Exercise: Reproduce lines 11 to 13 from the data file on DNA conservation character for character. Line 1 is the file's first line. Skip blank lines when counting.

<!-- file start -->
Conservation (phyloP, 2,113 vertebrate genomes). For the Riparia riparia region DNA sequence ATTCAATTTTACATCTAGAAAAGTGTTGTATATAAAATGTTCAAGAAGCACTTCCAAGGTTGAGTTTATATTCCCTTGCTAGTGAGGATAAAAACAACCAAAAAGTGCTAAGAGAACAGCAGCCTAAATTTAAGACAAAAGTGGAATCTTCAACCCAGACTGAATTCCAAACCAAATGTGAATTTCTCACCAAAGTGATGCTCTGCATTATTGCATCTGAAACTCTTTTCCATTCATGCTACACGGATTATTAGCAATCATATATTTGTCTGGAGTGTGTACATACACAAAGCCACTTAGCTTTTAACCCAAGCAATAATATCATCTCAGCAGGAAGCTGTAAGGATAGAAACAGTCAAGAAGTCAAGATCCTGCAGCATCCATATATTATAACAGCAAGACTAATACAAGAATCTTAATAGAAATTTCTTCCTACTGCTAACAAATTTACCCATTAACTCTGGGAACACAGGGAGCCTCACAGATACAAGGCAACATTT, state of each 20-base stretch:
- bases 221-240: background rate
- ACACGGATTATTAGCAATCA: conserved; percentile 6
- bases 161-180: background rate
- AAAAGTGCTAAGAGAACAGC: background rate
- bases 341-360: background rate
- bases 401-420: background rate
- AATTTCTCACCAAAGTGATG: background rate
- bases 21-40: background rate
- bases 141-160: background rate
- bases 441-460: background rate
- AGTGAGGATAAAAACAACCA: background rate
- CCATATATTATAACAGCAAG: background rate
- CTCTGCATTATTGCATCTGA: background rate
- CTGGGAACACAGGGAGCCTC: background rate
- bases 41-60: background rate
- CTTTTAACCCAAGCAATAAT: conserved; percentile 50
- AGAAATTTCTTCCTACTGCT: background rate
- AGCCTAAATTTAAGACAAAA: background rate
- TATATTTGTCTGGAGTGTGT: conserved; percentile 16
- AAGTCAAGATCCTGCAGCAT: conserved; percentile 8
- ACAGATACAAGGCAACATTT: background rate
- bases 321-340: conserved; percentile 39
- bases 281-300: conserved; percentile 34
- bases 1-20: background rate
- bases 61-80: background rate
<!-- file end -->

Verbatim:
- bases 441-460: background rate
- AGTGAGGATAAAAACAACCA: background rate
- CCATATATTATAACAGCAAG: background rate